Wait, what?

… apparently they started april first jokes a day early. Or maybe I’m just paranoid.

               Here’s another nice article – so crazy and manipulative it makes me hit myself with my statistics book. It’s titled “Generous welfare benefits make people more likely to want to work, not less” and basically says that spending money on welfare makes the recipients more likely to want to work. Bullshit. Here’s the summary of the welfare attitude findings. The clear relationship is (and I quote): “Countries where the public perceives a better quality of government are also countries where support for increased social spending is stronger.” – page 8. So, they find:

What emerges most clearly from the presented findings is the strong East-West divide in Europe. People living in Eastern Europe want quite far-ranging government responsibility for various welfare measures. At the same time they are quite, or in many cases very, dissatisfied with welfare state performance, and they think poorly of the efficiency and fairness of their public institutions. In Western Europe, including the Nordic countries, the demands for public responsibility are somewhat smaller, and people are much more satisfied with welfare state outcomes and the quality of public institutions.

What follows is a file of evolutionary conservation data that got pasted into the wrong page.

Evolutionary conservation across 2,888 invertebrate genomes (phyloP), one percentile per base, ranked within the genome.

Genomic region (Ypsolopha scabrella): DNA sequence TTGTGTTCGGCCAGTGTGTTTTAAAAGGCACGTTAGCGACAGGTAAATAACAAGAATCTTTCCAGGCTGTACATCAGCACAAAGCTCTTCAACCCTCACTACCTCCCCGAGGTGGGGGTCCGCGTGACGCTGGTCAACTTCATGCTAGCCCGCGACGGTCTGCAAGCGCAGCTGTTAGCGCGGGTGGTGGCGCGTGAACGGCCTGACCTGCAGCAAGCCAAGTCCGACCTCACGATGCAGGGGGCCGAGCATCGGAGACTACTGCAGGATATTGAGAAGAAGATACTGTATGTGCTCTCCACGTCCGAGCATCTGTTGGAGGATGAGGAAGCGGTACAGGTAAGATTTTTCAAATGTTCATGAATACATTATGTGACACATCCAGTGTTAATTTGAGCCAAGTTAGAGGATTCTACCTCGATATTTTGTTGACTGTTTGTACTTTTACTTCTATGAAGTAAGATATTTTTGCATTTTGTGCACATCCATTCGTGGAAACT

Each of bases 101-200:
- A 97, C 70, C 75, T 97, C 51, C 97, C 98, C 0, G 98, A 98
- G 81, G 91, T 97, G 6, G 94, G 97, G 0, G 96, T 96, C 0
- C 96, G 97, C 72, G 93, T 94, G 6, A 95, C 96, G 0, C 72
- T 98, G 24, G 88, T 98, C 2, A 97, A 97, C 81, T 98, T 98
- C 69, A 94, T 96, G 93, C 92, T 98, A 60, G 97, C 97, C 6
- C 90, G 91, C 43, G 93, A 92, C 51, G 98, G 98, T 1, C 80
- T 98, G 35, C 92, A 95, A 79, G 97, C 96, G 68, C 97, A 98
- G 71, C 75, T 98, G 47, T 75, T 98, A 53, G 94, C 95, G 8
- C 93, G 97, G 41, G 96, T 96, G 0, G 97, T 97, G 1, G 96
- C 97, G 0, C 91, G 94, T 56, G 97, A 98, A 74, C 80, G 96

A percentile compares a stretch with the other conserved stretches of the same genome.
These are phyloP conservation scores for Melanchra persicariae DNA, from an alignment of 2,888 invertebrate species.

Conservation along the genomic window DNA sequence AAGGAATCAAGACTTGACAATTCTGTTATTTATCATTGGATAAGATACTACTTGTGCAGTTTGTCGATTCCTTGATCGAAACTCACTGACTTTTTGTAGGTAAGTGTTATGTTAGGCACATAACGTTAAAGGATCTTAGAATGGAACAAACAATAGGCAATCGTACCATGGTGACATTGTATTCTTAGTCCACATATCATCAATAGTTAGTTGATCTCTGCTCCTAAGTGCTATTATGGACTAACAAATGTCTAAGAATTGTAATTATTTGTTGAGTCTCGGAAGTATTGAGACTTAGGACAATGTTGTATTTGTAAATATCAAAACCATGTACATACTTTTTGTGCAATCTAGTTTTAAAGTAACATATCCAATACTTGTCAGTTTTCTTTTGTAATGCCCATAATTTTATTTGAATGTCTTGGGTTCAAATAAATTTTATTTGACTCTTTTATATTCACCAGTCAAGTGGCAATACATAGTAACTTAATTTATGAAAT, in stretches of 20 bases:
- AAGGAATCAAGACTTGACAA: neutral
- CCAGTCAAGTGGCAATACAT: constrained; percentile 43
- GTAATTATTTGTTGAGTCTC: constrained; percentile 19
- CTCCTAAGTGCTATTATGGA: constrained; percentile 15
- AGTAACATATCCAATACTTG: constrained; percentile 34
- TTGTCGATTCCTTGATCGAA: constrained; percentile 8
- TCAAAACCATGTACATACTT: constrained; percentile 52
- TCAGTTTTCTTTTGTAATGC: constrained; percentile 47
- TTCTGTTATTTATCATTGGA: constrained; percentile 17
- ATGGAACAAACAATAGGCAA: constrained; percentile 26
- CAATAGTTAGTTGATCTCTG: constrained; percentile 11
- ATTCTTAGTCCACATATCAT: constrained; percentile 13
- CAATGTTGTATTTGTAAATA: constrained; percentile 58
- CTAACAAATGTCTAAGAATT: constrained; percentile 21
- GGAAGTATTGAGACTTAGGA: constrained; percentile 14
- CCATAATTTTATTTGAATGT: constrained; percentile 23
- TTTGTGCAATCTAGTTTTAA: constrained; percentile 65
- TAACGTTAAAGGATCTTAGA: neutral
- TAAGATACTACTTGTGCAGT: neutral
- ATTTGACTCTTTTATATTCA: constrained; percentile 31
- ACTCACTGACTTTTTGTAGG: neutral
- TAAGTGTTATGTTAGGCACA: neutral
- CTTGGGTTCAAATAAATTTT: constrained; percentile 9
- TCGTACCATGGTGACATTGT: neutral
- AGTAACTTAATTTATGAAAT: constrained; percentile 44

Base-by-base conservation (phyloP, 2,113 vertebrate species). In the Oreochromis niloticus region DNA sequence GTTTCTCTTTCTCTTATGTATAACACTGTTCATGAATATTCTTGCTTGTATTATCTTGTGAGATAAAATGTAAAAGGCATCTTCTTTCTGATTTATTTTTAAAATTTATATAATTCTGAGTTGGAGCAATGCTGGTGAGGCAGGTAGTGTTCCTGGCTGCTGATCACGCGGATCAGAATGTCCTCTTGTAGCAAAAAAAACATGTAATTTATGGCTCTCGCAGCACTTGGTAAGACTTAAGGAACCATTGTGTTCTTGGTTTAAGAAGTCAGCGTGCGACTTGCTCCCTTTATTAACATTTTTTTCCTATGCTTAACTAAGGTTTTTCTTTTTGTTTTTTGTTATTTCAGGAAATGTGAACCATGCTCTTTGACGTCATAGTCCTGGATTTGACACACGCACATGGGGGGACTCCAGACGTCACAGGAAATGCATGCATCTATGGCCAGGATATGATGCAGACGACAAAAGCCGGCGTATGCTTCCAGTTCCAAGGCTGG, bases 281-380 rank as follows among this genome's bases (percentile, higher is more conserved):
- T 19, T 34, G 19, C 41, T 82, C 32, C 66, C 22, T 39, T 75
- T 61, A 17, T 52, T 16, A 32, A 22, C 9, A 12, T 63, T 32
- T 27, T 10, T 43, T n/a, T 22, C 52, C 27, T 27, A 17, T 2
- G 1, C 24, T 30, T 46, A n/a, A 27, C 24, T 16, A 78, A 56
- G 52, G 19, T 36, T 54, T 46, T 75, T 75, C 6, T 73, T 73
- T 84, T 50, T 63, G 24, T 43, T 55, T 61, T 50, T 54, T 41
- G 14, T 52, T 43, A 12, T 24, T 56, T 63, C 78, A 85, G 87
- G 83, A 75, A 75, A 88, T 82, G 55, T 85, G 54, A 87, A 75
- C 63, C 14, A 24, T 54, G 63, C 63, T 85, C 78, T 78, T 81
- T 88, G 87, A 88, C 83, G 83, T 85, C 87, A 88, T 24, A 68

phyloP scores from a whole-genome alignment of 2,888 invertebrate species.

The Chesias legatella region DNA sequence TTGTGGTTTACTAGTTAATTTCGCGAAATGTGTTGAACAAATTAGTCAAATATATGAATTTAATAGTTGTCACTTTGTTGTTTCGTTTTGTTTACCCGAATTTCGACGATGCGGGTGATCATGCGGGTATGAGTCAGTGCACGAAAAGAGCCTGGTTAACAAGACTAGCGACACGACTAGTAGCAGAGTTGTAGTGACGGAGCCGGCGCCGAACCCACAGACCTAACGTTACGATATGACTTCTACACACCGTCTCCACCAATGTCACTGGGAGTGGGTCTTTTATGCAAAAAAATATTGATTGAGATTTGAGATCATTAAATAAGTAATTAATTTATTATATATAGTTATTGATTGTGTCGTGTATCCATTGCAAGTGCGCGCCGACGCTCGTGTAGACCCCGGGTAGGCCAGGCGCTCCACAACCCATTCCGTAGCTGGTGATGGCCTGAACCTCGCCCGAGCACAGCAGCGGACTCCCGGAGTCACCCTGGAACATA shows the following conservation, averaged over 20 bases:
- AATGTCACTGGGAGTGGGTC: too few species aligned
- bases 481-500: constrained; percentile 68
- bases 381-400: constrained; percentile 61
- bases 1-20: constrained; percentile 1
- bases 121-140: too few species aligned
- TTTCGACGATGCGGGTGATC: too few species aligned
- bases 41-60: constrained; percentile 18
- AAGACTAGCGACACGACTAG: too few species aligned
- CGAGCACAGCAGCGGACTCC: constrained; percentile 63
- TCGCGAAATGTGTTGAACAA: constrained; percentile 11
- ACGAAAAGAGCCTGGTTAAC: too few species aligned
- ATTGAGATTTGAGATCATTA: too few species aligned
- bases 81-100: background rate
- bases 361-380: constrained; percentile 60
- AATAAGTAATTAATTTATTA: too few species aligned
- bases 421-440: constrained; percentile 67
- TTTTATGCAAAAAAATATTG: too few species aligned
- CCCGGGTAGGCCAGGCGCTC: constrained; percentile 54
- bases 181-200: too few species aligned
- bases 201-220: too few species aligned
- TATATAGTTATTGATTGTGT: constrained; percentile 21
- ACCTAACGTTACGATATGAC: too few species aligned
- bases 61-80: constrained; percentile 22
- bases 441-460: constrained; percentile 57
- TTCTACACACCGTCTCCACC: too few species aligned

It means poor countries from the east (who pay less welfare because like they’re poor) want more welfare but don’t want more responsibility because they want the government to manage the whole thing. They think what they’re getting from their taxes is not fair compared to what they’re spending, but they also want more money as welfare from the government. Sort of like “gimme, gimme, gimme” but without the quotes and the work. People in Southern and Eastern Europe have, on average, the highest demands of government intervention – like providing jobs for anyone wanting one, adequate health care, reasonable standards of living for the unemployed, and so on. They’re also rather poor. If you’d split Europe in two (north vs south), you’d find surprising things. Wealthy countries go down the scale of demands for government intervention the more south you go and poor countries go up the scale if you keep the going south. The middle is rather average, on average, if we disregard Switzerland – and we should, because they’ve got guns.

               So I’d say the closer a wealthy country is to a poor country, the less welfare they’d be willing to demand from the government – because it attracts imigrants looking to escape poverty by going north-west. Makes sense, I think. Also, could it be that civic education is better in the european north-west? Nah, probably just a coincidence…

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One thought on “Wait, what?

  1. Pingback: Bad science – In Vino Veritas

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